Letter to Representative Charles C. Diggs, Jr., in Response to Recommendations of the Congressional Black Caucus.
Dear Congressman Diggs:
I valued the opportunity to meet with you and your colleagues of the Congressional Black Caucus1 on March 25. The sixty recommendations for governmental action which you presented to me at that meeting have served as a framework for review of the matters we discussed.
1The Congressional Black Caucus included the 12 black Members of the House of Representatives and the District of Columbia Delegate to Congress.
The Administration has examined these recommendations in depth over the past seven weeks. A fresh assessment of all the alternatives in each area characterized this review process, both at the operating department level and then at the White House. Present policies served as a starting point, but we went beyond these in attempting to draw our conclusions on the merits in each case. We found that your broad goals are largely the same as those of the Administration, and we used this review as an occasion for measuring actual results against these goals and for considering appropriate changes where results seemed inadequate.
This review, culminating in the preparation of detailed responses to each of your proposals, was conducted under the overall supervision of the Domestic Council and the Office of Management and Budget. At the same time, George Shultz, Director of OMB, prepared at my request a summary report on this Administration's major programs and activities in the field of civil rights and related social and economic programs. Having reviewed and concurred in this report and the sixty responses, I am pleased to transmit them to you and your colleagues herewith.
These documents constitute a progress report on our efforts to achieve equality, justice, and full opportunity for all Americans. We have tried to make them candid and factual. They measure both successes and shortcomings. In those instances in which we have found ourselves in disagreement with your recommendations, we have acknowledged the disagreement but also spelled out our alternative approaches. In many cases, we have found a basic accord between your recommendations and our policies.
I am encouraged to note that there is such accord in three especially critical areas: We share a determination to reform the welfare system so that it will help solve, rather than aggravate, the problems of those who lack a minimum income. You attach high priority, as I do, to a program of revenue sharing that will enable our cities and States to serve the people better. And you are committed, as I am, to a concerted drive for expanded economic opportunities for minorities and all other Americans--a drive to validate with jobs, income, and tangible benefits the pledges this society has made to the disadvantaged in the past decade.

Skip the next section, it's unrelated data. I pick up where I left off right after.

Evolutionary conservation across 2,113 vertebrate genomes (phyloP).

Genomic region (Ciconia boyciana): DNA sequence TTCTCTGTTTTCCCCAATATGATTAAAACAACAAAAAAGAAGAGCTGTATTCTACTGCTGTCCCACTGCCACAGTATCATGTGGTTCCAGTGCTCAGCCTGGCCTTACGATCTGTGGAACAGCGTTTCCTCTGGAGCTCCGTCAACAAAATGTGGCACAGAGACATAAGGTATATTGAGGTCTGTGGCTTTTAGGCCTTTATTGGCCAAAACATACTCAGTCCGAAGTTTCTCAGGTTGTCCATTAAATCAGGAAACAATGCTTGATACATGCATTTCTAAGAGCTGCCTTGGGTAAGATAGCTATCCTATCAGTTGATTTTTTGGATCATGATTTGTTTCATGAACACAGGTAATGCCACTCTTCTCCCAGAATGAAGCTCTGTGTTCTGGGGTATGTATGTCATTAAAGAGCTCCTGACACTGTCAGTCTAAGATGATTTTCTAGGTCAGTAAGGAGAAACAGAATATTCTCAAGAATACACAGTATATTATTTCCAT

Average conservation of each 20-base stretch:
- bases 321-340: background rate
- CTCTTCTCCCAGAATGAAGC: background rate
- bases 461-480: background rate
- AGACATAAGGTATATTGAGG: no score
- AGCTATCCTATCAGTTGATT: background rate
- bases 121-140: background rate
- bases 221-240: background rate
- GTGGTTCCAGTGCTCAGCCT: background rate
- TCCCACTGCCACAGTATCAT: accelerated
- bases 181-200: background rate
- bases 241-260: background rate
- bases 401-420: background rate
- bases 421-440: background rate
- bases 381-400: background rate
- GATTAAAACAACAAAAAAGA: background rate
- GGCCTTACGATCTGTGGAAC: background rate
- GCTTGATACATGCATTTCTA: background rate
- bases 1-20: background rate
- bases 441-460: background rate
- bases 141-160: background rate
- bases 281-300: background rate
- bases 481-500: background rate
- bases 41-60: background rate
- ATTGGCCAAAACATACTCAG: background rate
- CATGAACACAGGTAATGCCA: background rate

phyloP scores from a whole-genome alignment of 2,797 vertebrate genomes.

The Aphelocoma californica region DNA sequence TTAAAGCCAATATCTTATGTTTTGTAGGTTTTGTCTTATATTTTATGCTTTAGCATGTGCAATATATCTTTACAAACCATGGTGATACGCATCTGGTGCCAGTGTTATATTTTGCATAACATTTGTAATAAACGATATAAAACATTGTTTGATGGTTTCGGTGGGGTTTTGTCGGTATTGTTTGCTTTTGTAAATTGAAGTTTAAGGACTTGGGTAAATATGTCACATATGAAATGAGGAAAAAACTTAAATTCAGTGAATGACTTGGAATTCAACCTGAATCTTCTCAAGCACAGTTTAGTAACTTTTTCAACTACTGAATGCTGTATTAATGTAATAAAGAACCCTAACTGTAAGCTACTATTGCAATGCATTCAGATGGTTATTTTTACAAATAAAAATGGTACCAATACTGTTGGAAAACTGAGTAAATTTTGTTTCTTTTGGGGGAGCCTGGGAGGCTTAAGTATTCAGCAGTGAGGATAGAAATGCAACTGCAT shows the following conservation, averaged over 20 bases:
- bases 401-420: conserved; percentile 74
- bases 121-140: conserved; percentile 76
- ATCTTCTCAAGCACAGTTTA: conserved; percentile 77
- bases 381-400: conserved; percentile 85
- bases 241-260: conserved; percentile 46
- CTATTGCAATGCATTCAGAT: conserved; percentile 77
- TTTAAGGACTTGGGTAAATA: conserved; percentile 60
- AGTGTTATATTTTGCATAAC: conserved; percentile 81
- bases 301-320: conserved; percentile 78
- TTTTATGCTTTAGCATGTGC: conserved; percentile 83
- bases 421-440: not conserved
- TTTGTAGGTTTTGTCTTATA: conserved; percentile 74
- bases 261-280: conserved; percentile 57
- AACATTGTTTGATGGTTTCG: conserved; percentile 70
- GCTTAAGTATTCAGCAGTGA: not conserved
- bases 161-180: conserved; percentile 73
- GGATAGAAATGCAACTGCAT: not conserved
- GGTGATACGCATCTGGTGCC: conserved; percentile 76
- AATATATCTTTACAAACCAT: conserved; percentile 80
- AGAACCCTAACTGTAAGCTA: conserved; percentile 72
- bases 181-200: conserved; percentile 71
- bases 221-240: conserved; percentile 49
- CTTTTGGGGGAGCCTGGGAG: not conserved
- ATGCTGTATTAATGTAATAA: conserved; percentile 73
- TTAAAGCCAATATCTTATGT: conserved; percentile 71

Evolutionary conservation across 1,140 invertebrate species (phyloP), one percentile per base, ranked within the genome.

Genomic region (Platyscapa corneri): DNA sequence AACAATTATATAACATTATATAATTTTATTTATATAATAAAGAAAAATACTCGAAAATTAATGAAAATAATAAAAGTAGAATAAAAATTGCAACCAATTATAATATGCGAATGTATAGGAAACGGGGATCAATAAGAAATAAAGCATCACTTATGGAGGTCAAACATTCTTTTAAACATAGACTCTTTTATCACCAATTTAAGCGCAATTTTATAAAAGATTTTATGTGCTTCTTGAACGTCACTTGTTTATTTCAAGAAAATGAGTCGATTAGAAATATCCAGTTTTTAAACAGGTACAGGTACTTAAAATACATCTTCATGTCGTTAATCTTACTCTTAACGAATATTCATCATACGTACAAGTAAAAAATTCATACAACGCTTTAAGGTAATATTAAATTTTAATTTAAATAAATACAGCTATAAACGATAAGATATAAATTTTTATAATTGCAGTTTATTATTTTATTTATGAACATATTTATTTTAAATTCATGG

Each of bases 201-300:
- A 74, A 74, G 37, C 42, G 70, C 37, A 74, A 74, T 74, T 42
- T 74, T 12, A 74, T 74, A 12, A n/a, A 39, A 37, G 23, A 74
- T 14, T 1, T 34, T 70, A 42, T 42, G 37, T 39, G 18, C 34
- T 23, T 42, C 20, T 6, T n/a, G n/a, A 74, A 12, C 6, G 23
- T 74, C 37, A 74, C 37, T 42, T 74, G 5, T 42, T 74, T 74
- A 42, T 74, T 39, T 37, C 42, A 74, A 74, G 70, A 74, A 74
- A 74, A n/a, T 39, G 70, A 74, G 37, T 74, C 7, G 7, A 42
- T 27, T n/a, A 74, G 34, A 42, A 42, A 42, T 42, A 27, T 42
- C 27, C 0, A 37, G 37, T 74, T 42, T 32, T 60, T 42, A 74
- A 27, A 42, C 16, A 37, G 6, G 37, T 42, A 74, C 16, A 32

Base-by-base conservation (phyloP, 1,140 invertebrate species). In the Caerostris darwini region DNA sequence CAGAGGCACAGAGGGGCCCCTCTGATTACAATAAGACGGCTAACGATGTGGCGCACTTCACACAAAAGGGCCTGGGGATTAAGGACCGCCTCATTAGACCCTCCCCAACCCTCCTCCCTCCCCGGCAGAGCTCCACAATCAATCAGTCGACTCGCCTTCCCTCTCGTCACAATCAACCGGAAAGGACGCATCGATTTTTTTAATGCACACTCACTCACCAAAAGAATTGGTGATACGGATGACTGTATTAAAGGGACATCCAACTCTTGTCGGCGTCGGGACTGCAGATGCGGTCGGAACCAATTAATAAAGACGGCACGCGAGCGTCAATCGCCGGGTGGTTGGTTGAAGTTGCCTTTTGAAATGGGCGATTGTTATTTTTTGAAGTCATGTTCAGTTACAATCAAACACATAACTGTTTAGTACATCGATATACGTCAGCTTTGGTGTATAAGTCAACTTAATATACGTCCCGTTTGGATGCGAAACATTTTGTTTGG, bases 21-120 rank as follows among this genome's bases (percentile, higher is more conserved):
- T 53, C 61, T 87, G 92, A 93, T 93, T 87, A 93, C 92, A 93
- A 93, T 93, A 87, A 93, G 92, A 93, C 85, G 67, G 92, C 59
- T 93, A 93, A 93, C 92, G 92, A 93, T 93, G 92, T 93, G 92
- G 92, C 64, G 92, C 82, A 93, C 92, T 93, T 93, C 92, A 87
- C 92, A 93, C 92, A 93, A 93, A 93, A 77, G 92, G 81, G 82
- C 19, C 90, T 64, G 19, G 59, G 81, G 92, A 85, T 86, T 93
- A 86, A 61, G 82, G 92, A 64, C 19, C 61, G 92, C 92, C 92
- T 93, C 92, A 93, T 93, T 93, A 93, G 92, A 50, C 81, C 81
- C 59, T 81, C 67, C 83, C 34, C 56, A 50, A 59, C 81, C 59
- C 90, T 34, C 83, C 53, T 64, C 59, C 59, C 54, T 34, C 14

This is the building work of the Seventies, and it is bound to be more difficult than the legislative efforts of the Sixties. Equality of opportunity has been affirmed in American law; conscience and public resolve brought that much to pass. But now we have entered a new and much harder phase. The steady gains of the years ahead will inevitably be less dramatic than the bright hopes raised a few years ago. We continue to honor those hopes. At issue now is whether all of us have the realism and stamina to persist in the long, hard task of realizing them in American life, of translating rhetorical promise into concrete results.
We are already making significant progress as noted in the attached report and the detailed responses. Much more remains to be done to realize our shared goals. I am determined to press forward vigorously--believing as I do that full opportunity and equal justice for all are basic to the American ideal.
I have directed that the process of monitoring and evaluation reflected by the report and responses be continued, and my Administration will remain receptive to your views and those of your Congressional colleagues as we continue to search for the best ways of achieving progress on matters of common concern.
[Honorable Charles C. Diggs, Jr., House of Representatives, Washington, D.C. 20515]
Note: The letter, dated May 18, 1971, was made available to the press on May 19, together with a document detailing the recommendation of the Caucus and Administration response to them and a memorandum to the President from George P. Shultz, Director, Office of Management and Budget, summarizing Administration progress in civil rights and related social programs.
On May 19, the White House released the transcript of a news briefing on the Administration's response to the recommendations by Director Shultz and Arnold R. Weber, Associate Director, Office of Management and Budget.
Richard Nixon, Letter to Representative Charles C. Diggs, Jr., in Response to Recommendations of the Congressional Black Caucus. Online by Gerhard Peters and John T. Woolley, The American Presidency Project https://www.presidency.ucsb.edu/node/239982